The first public art project led and created by Latino artists in Chattanooga took place Sunday.
"Embracing Your Raíces, Abrazando Tus Roots" was a community painting project with the goal to "inspire, communicate and bring pride to the younger Latino community members," said Alex Paul Loza, executive director of the Center for Latin American Visual Arts.
He and fellow artists were busy adding color to the canvases in the parking lot of ArtsBuild on 11th Street in downtown Chattanooga on a steamy Sunday afternoon. They showed children and adults, who came to help, which colors went where. Latin music played and a Venezuelan food truck sold meals and drinks.
The project consisted of three portable murals featuring the Andean condor, to represent South American cultures; the Sol Taíno — a petroglyph of the indigenous people of Puerto Rico — to represent the Caribbean cultures; and the Mayan eagle to represent Central American cultures. Within the murals are other illustrations of people to represent the indigenous, European, African and Asian influences among the Latino people.
Loza said he hopes involving the community in painting the murals will spur young Latinos to connect or reconnect with their ancestral roots. He sees some young Latinos born in the United States are distanced from their Hispanic heritage.
"There needs to be a balance, because it can be easy to forget both sides," he said. "We forget the history of why we are here. We need to ask questions to help us understand our parents' and culture and who we are."
That's what Loza did. He asked questions. He said his family came to the U.S. from Peru when he was about 12 years old to escape the terrorism of the late 1980s and '90s.
"My father was a police officer and knew it wasn't safe," he said. "He moved here in the late '70s. I moved here in 1989 after he became a U.S. naturalized citizen."
Loza still keeps in touch with his family in Peru and tries to keep up with current events there.
He said there is a misconception that Peru and other Latin-American countries are still undeveloped, which is one of the stereotypes he and his fellow artists hope to break.
"We're hard workers, and we've made a lot of progress technologically," Magdalena Pedraza, a local artist who paints murals in commercial buildings, said in Spanish. "Our countries are rich, and we bring so much to this country."
Pedraza, originally from Mexico, said she hopes people can see the positive contributions Latin-American countries bring to the U.S.
The main theme for the murals is to "help build a better Chattanooga," Pedraza said. Through illustrations of children playing with building blocks, the murals symbolize the Latino community's contribution to Chattanooga's growth.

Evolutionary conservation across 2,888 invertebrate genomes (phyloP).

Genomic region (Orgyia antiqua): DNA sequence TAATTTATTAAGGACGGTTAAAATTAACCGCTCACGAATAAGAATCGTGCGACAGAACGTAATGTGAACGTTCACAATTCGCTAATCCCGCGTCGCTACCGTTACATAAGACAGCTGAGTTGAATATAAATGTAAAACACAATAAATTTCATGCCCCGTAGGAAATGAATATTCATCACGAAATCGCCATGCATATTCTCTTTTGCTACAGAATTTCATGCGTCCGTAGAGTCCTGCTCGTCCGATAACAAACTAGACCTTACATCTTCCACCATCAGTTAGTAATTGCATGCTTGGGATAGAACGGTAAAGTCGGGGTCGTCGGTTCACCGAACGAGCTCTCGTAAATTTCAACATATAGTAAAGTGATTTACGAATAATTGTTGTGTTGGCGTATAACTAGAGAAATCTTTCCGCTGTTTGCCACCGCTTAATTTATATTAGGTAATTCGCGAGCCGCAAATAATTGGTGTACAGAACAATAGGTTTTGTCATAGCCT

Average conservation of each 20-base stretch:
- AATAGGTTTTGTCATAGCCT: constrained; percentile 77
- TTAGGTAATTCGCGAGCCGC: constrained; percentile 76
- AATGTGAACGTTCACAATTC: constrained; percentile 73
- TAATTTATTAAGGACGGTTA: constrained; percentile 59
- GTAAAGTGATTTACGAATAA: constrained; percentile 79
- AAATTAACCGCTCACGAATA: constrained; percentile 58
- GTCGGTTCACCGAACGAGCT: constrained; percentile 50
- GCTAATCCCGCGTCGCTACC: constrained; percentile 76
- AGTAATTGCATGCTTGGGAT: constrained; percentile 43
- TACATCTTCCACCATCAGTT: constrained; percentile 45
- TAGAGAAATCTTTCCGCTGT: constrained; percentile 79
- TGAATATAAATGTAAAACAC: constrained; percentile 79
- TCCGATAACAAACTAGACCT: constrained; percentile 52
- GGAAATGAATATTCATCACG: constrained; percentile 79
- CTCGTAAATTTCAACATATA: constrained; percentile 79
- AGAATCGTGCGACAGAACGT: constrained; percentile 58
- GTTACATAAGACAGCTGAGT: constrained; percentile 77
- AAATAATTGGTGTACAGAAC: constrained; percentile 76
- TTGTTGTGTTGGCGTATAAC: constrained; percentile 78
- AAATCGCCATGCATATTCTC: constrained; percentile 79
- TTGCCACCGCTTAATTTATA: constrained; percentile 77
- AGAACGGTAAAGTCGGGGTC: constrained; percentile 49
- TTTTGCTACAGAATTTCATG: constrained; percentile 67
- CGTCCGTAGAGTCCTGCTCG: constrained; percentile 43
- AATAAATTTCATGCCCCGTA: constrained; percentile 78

"We work hard," Pedraza said. "A lot of times some of the poorest people come to this country, and they're not afraid of doing the tough jobs."
Loza said he hopes this highlights the "positive influence and contributions that [Latinos] have, are and will offer Chattanooga and the United States," Loza said.
"Latinos have contributed in every field from small business owners to entrepreneurship, educators, caregivers, labor worker, and community leaders," Loza said. "Our contributions are not only financially but we also bring with us our cuisines, culture and traditions which are part of the cultural tapestry that the US represents."
Another goal for the mural is to support local Latino artists, Loza said. He's seeking a grant to hire artists to teach classes, and hopes more Latino artists' murals will be featured in Latino neighborhoods.
"It has a better impact if other Latinos are helping their community," he said.
Rodney Van Valkenburg, director of grants and initiatives for ArtsBuild, said the organization, along with the Benwood Foundation, saw more requests for grants from black and Latino artists. Through the partnership, the nonprofit arts agency created a grants program for equity in the arts.
He said ArtsBuild hopes to embrace diversity in the art community and raise visibility for black and Latino artists so they become more mainstream.
"Art brings people together," he said. "The arts are for [everyone]."
Despite the threat of rain Sunday afternoon, a number of families and their children came to work on the murals. Loza said he hoped 80 to 100 people would come, but he thought the weather might have deterred some.
The murals will be displayed in City Hall during Hispanic Heritage Month in September.
"It's a way of showing we're here in the community, but we're not going to be letting go of our heritage," Loza said.
Contact staff writer Rosana Hughes at firstname.lastname@example.org or 423-757-6327. Follow her on Twitter @HughesRosana.
Correction: This article was updated to correct that Alex Loza, not his father, moved to the area in 1989. His father moved here in the late '70s.